Exports to Europe already had begun to decline.  A major reason was the high level of United States tariffs (pushed to unprecedented heights in 1930 by the Smoot-Hawley Tariff Act), which made exporting difficult from Europe to the United States.  If Europe could not export as its industries recovered, it could not repay loans that had been floated earlier in New York, nor could it continue importing large volumes of farm goods and manufactured products.

American farmers and manufacturers began to suffer, ushering us into the 1929 stock market crash. 

Bottom line:  had the Fed not created excess money supply to accommodate European central banks early in the 1920s, there would have been no Depression.

AND, contrary to Mr. Krugman’s assertion, there was a widely known and readily available remedy: let the economic cycle take its normal course. 

Had we followed the successful course of the 1920-21 recession with little government intervention, workers would have been laid off until excess inventories were absorbed by the domestic market and costs of production had dropped to the point at which business could have rehired workers and increased production on a profitable basis. 

The 1920-21 turn down, as severe at its outset as the 1930 Depression, lasted only a year.  The roughly two-year recession that began at the end of President Clinton’s administration, though subject to many more government interventions than in 1920,  is another example of fairly quick recover.  Businesses laid off workers and liquidated inventory.  Uneconomic businesses, financed often before they had any sales, let alone profits, were allowed go into bankruptcy. 

Why in 1929 didn’t we follow the historical policy of non-intervention by the Federal government?

In a word: Hoover.  President Hoover deserves all of the opprobrium heaped upon him by liberals, but not for the reason given in their textbooks.  Writers who idolized Franklin Roosevelt have followed the New Deal script that aimed to discredit free-market capitalism and to extol the virtues of socialistic state-planning.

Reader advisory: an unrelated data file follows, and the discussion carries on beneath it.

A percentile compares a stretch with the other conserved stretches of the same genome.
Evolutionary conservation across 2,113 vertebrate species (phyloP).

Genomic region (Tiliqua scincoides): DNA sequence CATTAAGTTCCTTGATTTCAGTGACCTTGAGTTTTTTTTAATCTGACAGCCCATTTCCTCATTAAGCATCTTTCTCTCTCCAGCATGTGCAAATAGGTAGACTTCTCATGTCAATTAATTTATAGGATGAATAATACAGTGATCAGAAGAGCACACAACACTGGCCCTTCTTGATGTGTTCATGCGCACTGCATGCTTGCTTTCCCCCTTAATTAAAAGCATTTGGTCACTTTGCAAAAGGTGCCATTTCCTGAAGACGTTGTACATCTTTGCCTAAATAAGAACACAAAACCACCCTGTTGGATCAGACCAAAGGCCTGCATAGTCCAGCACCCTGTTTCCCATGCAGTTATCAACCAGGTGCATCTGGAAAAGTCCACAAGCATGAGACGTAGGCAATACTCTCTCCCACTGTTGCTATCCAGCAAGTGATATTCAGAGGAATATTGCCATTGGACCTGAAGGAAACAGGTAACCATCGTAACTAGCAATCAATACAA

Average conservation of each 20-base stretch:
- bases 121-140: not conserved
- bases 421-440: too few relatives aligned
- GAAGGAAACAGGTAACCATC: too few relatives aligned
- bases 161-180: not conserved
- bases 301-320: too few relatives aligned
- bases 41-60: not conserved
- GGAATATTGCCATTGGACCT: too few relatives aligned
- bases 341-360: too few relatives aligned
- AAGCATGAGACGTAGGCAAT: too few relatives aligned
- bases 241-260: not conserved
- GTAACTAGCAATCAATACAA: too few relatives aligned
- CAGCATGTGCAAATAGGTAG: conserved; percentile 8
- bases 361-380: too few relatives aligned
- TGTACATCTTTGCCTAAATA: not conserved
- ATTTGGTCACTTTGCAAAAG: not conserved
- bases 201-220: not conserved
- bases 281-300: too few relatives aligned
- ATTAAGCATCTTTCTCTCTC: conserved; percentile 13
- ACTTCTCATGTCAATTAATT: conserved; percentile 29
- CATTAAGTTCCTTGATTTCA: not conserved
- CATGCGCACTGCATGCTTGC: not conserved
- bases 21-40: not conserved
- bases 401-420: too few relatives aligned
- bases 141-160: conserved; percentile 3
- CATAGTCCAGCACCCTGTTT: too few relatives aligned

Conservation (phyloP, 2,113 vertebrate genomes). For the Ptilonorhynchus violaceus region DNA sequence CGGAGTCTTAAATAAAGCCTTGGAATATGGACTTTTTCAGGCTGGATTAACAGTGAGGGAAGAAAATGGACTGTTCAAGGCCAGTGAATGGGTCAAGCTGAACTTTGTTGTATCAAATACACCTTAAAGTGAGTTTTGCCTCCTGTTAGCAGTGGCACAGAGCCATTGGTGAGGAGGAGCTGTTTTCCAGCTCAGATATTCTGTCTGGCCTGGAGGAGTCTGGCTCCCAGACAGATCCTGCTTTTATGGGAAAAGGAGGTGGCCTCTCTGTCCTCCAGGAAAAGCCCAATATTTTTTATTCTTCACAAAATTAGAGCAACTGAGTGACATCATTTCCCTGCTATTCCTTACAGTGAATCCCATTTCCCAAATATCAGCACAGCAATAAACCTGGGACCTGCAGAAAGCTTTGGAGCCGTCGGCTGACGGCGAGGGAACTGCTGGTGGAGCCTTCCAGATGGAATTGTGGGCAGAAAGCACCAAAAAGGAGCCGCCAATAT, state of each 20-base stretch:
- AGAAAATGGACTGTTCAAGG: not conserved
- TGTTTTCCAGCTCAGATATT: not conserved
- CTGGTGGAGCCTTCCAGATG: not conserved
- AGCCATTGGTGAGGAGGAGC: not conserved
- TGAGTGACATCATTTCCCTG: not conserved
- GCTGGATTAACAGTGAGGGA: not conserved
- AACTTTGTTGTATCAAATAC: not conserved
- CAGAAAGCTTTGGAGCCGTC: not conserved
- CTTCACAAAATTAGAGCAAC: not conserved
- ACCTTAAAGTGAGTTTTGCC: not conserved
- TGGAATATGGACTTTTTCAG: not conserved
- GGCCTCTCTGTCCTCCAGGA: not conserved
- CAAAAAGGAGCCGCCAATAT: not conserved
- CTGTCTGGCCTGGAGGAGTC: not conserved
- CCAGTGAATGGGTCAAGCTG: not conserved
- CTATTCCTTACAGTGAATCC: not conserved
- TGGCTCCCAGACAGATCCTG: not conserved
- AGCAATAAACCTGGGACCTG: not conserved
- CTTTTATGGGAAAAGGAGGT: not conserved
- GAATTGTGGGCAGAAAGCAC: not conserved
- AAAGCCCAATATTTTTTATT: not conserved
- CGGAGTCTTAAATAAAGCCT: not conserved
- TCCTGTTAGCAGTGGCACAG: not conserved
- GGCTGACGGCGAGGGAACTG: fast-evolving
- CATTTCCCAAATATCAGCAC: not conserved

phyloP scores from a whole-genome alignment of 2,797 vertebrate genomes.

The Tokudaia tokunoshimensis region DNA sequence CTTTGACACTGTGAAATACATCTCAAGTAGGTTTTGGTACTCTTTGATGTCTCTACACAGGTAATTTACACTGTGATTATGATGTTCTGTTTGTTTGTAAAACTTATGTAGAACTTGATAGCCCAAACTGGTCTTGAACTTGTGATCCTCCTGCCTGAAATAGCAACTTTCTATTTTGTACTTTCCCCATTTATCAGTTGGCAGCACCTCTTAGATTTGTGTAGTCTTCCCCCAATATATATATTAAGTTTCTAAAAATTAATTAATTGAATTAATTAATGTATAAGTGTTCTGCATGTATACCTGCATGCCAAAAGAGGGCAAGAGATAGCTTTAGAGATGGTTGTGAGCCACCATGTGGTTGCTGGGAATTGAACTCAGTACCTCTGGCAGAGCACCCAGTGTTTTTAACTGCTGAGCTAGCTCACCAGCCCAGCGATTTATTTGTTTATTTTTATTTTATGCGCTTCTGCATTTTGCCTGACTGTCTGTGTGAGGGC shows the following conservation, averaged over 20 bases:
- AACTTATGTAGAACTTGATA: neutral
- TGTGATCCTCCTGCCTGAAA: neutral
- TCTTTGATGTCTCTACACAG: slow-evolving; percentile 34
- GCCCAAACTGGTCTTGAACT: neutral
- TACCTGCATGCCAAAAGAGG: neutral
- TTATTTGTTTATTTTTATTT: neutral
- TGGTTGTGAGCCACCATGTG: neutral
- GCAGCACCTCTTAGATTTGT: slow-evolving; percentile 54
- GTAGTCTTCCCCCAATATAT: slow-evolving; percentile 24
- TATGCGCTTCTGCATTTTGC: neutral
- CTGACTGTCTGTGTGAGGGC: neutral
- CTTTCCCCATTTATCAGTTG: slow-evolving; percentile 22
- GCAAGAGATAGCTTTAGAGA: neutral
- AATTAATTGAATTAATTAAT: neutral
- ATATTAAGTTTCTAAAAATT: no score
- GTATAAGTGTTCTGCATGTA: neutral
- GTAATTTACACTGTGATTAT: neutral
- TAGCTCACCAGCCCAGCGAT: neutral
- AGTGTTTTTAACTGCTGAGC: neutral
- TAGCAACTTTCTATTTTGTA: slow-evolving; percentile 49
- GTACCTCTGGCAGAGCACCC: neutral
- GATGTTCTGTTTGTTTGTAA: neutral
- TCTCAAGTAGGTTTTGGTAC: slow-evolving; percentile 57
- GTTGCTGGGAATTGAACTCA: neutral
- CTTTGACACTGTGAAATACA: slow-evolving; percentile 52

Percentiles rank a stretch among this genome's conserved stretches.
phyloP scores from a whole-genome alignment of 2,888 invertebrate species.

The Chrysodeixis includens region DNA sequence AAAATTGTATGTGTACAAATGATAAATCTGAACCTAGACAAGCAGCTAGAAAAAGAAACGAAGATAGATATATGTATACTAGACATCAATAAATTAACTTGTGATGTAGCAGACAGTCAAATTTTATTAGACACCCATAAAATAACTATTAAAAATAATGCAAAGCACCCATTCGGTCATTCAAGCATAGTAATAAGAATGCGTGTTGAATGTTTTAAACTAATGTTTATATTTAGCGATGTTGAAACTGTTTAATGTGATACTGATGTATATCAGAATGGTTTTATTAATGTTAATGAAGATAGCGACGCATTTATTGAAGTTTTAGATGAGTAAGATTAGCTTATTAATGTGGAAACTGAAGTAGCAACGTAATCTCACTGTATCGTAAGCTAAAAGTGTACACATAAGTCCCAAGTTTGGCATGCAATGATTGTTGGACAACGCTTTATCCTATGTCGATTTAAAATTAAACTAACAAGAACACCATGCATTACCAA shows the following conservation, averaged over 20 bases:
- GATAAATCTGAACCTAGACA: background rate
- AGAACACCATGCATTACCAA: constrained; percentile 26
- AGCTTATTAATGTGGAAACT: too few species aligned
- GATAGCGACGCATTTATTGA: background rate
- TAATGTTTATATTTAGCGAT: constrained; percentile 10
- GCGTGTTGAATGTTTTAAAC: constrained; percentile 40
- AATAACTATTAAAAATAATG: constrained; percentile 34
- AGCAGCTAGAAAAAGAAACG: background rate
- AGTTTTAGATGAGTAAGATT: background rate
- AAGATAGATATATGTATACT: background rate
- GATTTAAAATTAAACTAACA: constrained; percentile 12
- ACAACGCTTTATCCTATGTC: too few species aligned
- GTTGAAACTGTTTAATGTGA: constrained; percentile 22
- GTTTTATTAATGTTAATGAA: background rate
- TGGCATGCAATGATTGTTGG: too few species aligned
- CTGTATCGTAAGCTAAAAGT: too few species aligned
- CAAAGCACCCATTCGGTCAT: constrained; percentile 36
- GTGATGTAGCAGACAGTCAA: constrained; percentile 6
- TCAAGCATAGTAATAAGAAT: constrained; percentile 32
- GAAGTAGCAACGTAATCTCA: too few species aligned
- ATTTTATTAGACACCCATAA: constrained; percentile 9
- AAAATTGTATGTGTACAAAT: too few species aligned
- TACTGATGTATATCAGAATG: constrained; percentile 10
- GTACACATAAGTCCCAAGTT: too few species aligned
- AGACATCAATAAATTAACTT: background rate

Far from being the old-style, laissez-faire conservative depicted by liberal historians, President Hoover was almost as much a state-planning activist as Franklin Roosevelt.  Conservative economists, in fact, date the New Deal from 1930, two years before Mr. Roosevelt’s election in 1932.

In Mr. Hoover’s own words, in a 1932 campaign speech:

No government in Washington has hitherto considered that it held so broad a responsibility for leadership in such times….For the first time in the history of depression, dividends, profits, and the cost of living have been reduced before wages suffered…They were maintained until the cost of living had decreased and the profits had practically vanished…

Why, with the recent 1920-21 quick cure for recession still fresh in mind, would the President turn his back on tried-and-true policy and opt for large-scale Federal interventionism?

Mr. Hoover was a mining engineer by education and occupation.  Before entering politics, he had made a fortune supervising the building of mines all over the world.  He brought into government service the mindset of the early French social-engineers who orchestrated the first socialist regimes in France of the early 1800s.  They too were professional engineers. 

Their engineering mindset led to approaching economic and political situations from an idealized structural view point, rather than from a free-market view point.  Unfortunately, in practice, no structural model works as planned, because it cannot allow for emotions and expectations of the millions of units comprising the marketplace.  Only a free market setting prices can do that.

Immediately after World War I, Mr. Hoover had been immensely successful as the unpaid head of the emergency war relief measures in Europe.  That catapulted him into President Harding’s cabinet as Secretary of Commerce in 1921.  There he advocated what French socialists called rationalization of industry.  Hoover believed that there was excessive and therefore destructive competition in American business.  To counter that he urged stronger business trade associations that would, among other things effectively conspire to set prices.

During the 1920-21 recession, Hoover had publicly urged that the Federal government establish a bureau for economic planning to prevent unemployment.  Fortunately, President Harding vetoed the idea.

Nonetheless the idea took root.  Hoover and Franklin D. Roosevelt in 1922 organized the American Construction Council to advocate Federal and state funding for large public works projects.  The plan was to smooth out the normal cyclical pattern of such construction work.